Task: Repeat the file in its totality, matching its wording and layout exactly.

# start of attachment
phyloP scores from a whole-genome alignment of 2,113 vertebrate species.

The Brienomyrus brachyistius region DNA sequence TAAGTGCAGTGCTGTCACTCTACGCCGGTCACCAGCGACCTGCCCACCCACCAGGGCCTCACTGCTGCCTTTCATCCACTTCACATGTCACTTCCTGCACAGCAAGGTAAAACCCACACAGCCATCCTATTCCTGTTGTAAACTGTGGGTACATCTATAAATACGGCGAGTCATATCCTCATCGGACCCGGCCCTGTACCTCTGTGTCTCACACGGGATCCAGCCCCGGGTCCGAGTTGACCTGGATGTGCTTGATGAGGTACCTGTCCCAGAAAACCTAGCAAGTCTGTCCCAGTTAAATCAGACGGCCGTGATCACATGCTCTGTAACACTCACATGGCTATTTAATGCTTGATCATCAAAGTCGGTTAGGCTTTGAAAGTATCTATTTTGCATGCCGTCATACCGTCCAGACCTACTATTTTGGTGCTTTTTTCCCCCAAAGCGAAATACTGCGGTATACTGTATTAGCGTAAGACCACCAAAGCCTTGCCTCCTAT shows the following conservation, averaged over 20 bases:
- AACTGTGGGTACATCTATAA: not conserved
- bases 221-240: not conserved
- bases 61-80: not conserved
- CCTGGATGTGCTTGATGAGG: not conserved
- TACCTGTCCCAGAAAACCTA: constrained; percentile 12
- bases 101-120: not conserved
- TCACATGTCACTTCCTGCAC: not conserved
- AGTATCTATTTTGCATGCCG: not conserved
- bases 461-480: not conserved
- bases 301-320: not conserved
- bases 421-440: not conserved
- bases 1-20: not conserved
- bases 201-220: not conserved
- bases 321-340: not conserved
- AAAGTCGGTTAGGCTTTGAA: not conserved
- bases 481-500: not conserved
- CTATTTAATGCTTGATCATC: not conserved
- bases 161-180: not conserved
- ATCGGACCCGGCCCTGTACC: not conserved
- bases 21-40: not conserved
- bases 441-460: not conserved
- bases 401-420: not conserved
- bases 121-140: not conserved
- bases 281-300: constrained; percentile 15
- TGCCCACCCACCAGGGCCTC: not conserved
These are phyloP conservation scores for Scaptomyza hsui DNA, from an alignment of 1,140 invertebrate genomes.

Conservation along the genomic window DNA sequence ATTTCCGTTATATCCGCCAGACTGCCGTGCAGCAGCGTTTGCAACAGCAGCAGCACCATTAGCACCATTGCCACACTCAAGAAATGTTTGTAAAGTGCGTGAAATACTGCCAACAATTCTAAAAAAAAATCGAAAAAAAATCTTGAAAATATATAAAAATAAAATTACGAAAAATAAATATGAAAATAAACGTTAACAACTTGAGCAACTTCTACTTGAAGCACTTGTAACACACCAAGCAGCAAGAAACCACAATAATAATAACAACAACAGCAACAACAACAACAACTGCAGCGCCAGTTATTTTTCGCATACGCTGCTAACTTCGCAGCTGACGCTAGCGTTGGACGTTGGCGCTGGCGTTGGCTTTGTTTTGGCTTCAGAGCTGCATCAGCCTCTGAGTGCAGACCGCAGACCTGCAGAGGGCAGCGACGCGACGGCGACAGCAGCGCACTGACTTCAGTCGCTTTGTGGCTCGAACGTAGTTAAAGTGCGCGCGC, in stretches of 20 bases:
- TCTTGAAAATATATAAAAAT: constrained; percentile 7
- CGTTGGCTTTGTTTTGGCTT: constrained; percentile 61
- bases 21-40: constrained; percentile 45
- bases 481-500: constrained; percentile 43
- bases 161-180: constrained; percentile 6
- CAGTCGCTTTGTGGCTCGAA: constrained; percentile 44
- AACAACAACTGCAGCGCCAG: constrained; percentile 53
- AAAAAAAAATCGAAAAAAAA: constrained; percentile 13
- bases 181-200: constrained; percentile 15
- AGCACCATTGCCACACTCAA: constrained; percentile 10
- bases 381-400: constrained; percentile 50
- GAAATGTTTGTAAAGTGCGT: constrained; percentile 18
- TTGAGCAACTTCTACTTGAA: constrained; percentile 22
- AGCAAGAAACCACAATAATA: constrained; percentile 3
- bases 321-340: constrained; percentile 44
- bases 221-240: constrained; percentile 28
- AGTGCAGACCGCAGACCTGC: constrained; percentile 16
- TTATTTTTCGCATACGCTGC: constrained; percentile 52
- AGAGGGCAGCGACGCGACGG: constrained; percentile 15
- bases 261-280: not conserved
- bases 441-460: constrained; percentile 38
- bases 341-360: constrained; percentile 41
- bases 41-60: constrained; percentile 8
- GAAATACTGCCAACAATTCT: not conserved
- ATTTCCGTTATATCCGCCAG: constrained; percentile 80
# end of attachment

phyloP scores from a whole-genome alignment of 2,113 vertebrate species.

The Brienomyrus brachyistius region DNA sequence TAAGTGCAGTGCTGTCACTCTACGCCGGTCACCAGCGACCTGCCCACCCACCAGGGCCTCACTGCTGCCTTTCATCCACTTCACATGTCACTTCCTGCACAGCAAGGTAAAACCCACACAGCCATCCTATTCCTGTTGTAAACTGTGGGTACATCTATAAATACGGCGAGTCATATCCTCATCGGACCCGGCCCTGTACCTCTGTGTCTCACACGGGATCCAGCCCCGGGTCCGAGTTGACCTGGATGTGCTTGATGAGGTACCTGTCCCAGAAAACCTAGCAAGTCTGTCCCAGTTAAATCAGACGGCCGTGATCACATGCTCTGTAACACTCACATGGCTATTTAATGCTTGATCATCAAAGTCGGTTAGGCTTTGAAAGTATCTATTTTGCATGCCGTCATACCGTCCAGACCTACTATTTTGGTGCTTTTTTCCCCCAAAGCGAAATACTGCGGTATACTGTATTAGCGTAAGACCACCAAAGCCTTGCCTCCTAT shows the following conservation, averaged over 20 bases:
- AACTGTGGGTACATCTATAA: not conserved
- bases 221-240: not conserved
- bases 61-80: not conserved
- CCTGGATGTGCTTGATGAGG: not conserved
- TACCTGTCCCAGAAAACCTA: constrained; percentile 12
- bases 101-120: not conserved
- TCACATGTCACTTCCTGCAC: not conserved
- AGTATCTATTTTGCATGCCG: not conserved
- bases 461-480: not conserved
- bases 301-320: not conserved
- bases 421-440: not conserved
- bases 1-20: not conserved
- bases 201-220: not conserved
- bases 321-340: not conserved
- AAAGTCGGTTAGGCTTTGAA: not conserved
- bases 481-500: not conserved
- CTATTTAATGCTTGATCATC: not conserved
- bases 161-180: not conserved
- ATCGGACCCGGCCCTGTACC: not conserved
- bases 21-40: not conserved
- bases 441-460: not conserved
- bases 401-420: not conserved
- bases 121-140: not conserved
- bases 281-300: constrained; percentile 15
- TGCCCACCCACCAGGGCCTC: not conserved
These are phyloP conservation scores for Scaptomyza hsui DNA, from an alignment of 1,140 invertebrate genomes.

Conservation along the genomic window DNA sequence ATTTCCGTTATATCCGCCAGACTGCCGTGCAGCAGCGTTTGCAACAGCAGCAGCACCATTAGCACCATTGCCACACTCAAGAAATGTTTGTAAAGTGCGTGAAATACTGCCAACAATTCTAAAAAAAAATCGAAAAAAAATCTTGAAAATATATAAAAATAAAATTACGAAAAATAAATATGAAAATAAACGTTAACAACTTGAGCAACTTCTACTTGAAGCACTTGTAACACACCAAGCAGCAAGAAACCACAATAATAATAACAACAACAGCAACAACAACAACAACTGCAGCGCCAGTTATTTTTCGCATACGCTGCTAACTTCGCAGCTGACGCTAGCGTTGGACGTTGGCGCTGGCGTTGGCTTTGTTTTGGCTTCAGAGCTGCATCAGCCTCTGAGTGCAGACCGCAGACCTGCAGAGGGCAGCGACGCGACGGCGACAGCAGCGCACTGACTTCAGTCGCTTTGTGGCTCGAACGTAGTTAAAGTGCGCGCGC, in stretches of 20 bases:
- TCTTGAAAATATATAAAAAT: constrained; percentile 7
- CGTTGGCTTTGTTTTGGCTT: constrained; percentile 61
- bases 21-40: constrained; percentile 45
- bases 481-500: constrained; percentile 43
- bases 161-180: constrained; percentile 6
- CAGTCGCTTTGTGGCTCGAA: constrained; percentile 44
- AACAACAACTGCAGCGCCAG: constrained; percentile 53
- AAAAAAAAATCGAAAAAAAA: constrained; percentile 13
- bases 181-200: constrained; percentile 15
- AGCACCATTGCCACACTCAA: constrained; percentile 10
- bases 381-400: constrained; percentile 50
- GAAATGTTTGTAAAGTGCGT: constrained; percentile 18
- TTGAGCAACTTCTACTTGAA: constrained; percentile 22
- AGCAAGAAACCACAATAATA: constrained; percentile 3
- bases 321-340: constrained; percentile 44
- bases 221-240: constrained; percentile 28
- AGTGCAGACCGCAGACCTGC: constrained; percentile 16
- TTATTTTTCGCATACGCTGC: constrained; percentile 52
- AGAGGGCAGCGACGCGACGG: constrained; percentile 15
- bases 261-280: not conserved
- bases 441-460: constrained; percentile 38
- bases 341-360: constrained; percentile 41
- bases 41-60: constrained; percentile 8
- GAAATACTGCCAACAATTCT: not conserved
- ATTTCCGTTATATCCGCCAG: constrained; percentile 80